heads back to work this morning as the clock is ticking down toward the impending fiscal cliff. talks, though, seem to be at a stalemate. yesterday with just 29 days until tax hikes and deep spending cuts kick in. both republicans and the democrats were running to the airwaves to try to explain their positions. here's what they said. >> what we're not going to do is extend those tax cuts with the wealthiest americans. those cost a trillion dollars over ten years and there's no possibility that we're going to find a way to get our fiscal house in order without those tax rates going back up. >> nobody wants to go over the cliff. that's why the day after the election i tried to speed this process up by making the concession to put revenues on the table. it's unfortunate that the white house has spent three weeks doing basically nothing. >> the administration has presented a plan that calls for $1.6 trillion in new tax revenues. $400 billion in cuts to medicare and other entitlements. $50 billion for a new stimulus and congress would have to give up control over raising the debt limit. re
to say, let's do this and deal with other issues down the line. people are talking about the fiscal cliff on january 1. let's give businesses the service. their employees can pass the middle income tax cut now. >> i would like to add that basarah were sar participants in the discussion. when they went to the table as representatives of the house democrats, the next -- no instructions except to reach an agreement. the overriding value was to get the jobs done for the american people. the only thing i said i wanted to say was jobs and economic growth would be the centerpiece of the discussion. whatever decisions we would unmake as far as cuts and revenue or raising them with center around how we create jobs. that is how we will reduce the deficit by creating jobs. every time we came to the idea of bold balance, the rivet a question was the hurdle and it is still does. we cannot get there from here in terms of deficit reduction. you can grow your way he to there, but you have to have the revenue as a confidence-building that we are responsible. we will get the job done. he had ended their me
to be permanent. and on top of it, for me, the bigger question is the fiscal cliff debate rather than a growth cliff debate is what we've got wrong. >> whatever the news is, at this point, everyone -- it comes down to certainty, whatever it is, doesn't it at this point? joining us now from capitol hill, maybe we'll get an answer here, republican representative from washington and the new chairwoman of the house republican conference, congratulations, congresswoman, kathy mcmorris rodgers, good to have you on the show this morning. >> thanks. >> great to have you here. >> great to be with you. >> you've heard part of this debate. >> yes. >> how do republicans knowing we have to raise revenue, how do republicans raise the type of revenue that needs to be raised? >> well, republicans believe that this is the time for big solutions, for laying out that framework so it's not just a quick fix, but a appraisal fix. and as you were just talking about, the rates, what we really need that -- focusing on the top 2% is really a straw man. what we need is a tax reform in america for middle class families a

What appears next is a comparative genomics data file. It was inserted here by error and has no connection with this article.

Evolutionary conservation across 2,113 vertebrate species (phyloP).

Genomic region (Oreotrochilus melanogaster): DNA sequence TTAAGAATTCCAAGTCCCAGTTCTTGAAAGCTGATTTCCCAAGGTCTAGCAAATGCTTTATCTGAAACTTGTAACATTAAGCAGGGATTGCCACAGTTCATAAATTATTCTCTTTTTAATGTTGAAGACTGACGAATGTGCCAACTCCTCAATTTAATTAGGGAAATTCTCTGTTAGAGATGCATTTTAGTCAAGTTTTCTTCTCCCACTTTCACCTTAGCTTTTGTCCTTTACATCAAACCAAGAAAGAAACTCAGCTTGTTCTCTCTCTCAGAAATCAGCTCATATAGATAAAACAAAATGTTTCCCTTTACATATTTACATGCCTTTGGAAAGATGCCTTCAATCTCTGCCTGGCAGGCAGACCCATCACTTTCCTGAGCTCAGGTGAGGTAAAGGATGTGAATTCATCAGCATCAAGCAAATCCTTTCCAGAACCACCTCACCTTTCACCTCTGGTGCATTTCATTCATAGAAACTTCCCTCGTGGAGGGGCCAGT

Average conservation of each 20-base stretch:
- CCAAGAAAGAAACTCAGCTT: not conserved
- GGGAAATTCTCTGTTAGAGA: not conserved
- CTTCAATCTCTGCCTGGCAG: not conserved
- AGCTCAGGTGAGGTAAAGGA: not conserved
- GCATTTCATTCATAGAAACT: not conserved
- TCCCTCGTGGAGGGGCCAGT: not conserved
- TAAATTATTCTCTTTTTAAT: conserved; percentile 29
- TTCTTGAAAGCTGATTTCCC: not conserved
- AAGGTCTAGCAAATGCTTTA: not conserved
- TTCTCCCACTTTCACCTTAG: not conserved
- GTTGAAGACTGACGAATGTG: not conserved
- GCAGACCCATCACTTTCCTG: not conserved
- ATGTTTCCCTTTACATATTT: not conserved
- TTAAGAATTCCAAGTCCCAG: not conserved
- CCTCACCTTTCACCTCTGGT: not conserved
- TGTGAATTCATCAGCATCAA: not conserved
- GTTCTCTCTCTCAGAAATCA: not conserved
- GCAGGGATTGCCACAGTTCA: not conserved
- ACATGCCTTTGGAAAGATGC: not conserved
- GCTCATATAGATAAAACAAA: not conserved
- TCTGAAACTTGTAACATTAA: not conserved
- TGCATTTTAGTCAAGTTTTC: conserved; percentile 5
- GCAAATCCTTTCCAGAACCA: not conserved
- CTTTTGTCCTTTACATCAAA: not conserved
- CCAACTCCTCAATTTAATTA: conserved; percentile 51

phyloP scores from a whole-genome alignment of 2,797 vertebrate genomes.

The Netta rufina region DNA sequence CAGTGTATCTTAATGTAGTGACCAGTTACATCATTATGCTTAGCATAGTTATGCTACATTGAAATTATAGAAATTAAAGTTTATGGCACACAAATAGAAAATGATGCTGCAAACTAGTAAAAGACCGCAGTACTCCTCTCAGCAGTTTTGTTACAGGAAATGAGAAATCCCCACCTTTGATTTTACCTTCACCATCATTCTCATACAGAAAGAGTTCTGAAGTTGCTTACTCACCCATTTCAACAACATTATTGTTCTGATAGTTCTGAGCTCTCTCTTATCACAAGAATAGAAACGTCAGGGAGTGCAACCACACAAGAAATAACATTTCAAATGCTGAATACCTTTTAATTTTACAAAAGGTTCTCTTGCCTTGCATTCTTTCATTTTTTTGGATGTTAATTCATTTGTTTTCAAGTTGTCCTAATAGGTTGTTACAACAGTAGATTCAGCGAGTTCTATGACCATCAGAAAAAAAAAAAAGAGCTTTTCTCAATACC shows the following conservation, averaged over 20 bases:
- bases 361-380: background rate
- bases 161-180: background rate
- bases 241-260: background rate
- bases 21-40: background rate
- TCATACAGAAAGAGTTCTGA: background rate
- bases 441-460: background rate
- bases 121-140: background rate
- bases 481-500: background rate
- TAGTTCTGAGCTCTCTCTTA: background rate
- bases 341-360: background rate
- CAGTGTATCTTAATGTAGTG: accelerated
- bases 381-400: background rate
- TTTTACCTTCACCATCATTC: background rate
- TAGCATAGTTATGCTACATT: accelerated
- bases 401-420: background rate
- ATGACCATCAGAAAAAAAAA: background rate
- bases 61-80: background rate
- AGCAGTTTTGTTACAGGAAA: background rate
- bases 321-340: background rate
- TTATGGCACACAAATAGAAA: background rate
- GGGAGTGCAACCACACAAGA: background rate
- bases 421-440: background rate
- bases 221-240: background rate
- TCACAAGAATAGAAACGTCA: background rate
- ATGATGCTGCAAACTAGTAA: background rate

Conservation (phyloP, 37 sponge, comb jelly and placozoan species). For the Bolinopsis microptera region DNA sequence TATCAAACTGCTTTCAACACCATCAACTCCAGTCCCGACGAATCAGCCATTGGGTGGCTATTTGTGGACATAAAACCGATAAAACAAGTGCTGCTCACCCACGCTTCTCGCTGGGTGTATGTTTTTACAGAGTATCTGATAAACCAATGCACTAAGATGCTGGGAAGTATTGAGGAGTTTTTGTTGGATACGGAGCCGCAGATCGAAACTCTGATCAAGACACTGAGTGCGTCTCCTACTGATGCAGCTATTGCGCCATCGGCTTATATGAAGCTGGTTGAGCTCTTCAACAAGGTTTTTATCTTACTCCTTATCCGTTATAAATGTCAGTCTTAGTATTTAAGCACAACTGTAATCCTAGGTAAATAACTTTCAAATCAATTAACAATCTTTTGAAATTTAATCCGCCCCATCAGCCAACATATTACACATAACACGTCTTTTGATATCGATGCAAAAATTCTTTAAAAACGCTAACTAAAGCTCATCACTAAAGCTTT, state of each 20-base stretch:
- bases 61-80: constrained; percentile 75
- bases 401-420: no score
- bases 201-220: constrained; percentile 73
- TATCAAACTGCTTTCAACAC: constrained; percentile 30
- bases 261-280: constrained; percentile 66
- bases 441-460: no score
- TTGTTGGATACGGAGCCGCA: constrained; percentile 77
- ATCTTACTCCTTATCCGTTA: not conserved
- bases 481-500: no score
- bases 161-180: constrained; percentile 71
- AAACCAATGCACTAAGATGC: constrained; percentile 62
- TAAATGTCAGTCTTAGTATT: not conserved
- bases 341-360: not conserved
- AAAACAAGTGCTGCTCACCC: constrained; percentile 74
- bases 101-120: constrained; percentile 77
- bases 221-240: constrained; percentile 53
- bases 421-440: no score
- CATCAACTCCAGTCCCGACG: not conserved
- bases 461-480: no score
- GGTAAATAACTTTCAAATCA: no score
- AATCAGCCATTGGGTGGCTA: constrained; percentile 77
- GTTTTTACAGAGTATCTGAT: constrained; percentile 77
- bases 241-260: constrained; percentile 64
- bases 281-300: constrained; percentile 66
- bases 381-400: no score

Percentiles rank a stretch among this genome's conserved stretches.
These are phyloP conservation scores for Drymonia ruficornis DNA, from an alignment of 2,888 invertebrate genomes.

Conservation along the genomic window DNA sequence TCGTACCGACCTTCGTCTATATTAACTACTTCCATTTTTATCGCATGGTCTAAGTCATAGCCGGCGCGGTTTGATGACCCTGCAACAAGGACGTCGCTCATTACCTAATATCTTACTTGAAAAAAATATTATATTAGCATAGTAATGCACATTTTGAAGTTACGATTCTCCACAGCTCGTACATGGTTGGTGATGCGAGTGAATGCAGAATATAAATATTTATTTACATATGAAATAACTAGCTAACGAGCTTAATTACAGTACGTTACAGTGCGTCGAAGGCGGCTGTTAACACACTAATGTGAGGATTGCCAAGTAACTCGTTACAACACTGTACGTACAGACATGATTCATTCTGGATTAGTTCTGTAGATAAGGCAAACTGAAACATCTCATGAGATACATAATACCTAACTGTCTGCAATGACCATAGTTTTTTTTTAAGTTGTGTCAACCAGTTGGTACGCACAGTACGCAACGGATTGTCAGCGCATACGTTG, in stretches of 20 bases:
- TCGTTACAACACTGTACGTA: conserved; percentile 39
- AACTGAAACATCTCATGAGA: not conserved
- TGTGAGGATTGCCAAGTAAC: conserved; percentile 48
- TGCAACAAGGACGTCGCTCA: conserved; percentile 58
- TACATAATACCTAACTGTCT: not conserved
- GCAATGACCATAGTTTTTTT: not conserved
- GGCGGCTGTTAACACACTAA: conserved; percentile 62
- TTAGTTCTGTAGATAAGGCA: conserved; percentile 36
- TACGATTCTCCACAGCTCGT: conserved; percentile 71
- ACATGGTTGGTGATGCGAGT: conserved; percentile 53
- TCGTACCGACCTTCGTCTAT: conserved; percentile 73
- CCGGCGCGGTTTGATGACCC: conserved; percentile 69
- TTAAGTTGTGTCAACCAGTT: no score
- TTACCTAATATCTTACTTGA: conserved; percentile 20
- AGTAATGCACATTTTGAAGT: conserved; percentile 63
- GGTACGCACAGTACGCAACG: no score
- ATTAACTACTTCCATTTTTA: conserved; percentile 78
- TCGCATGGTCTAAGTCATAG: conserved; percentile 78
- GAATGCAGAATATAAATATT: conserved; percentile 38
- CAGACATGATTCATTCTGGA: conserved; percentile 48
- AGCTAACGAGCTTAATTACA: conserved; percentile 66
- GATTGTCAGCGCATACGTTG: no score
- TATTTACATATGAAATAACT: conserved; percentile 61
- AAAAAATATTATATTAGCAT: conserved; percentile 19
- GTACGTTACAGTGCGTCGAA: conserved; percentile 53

the road. not that far down the road but get into 2013, get the fiscal cliff thing behind us. why? >> i think tom coburn and the president have slightly different reasons for it. but the problem with just doing tax reform when you don't have the rates going back up is that these deductions and credits that we're going to have to go after to reform, they primarily benefit people at the top. but they also benefit middle-class families. and if you just change those then what you end up doing is raising taxes on middle-class families as well. to get the same amount of revenue. in other words, if you're trying to get a revenue target, let's say $1.6 trillion which is what the president wants. you try to do that just by reforming the code, without the rates. you don't touch the rates. the only way to do it is to get the money out of the middle class. the president doesn't want to do that and most people don't want to do that. but if you let the rates go back up, you're basically halfway to your revenue target and you can
, not a grand bargain, but enough to get past the fiscal cliff for six months or maybe even a year to try to get the bigger package. >> so if halperin thinks biden's going to be the definer here, i'm a little concerned because anyone who goes to costco does not care about spending money. >> it's a fascinating question. eugene robinson, i must ask you -- we love joe. joe's amazing. >> he's perfect. >> does tom cole this morning feel a bit like uriah being sent out front only to be slaughtered? yes, let's be generous, let's talk about raising taxes, though i'm one of the most conservative conservatives. let's be responsible like the media's told us to be responsible. and then the president comes out with his offer, and everybody's just staring at him. he's going to be primaried. >> well, he could be primaried. i think that's the risk he ran. i think tom cole, what he said was smart, actually, and would be smart for the republicans to take. >> yeah, if you live in georgetown. >> to take a deal with 98%. look, what the president has done is put out a sort of maximalist opening position, and the way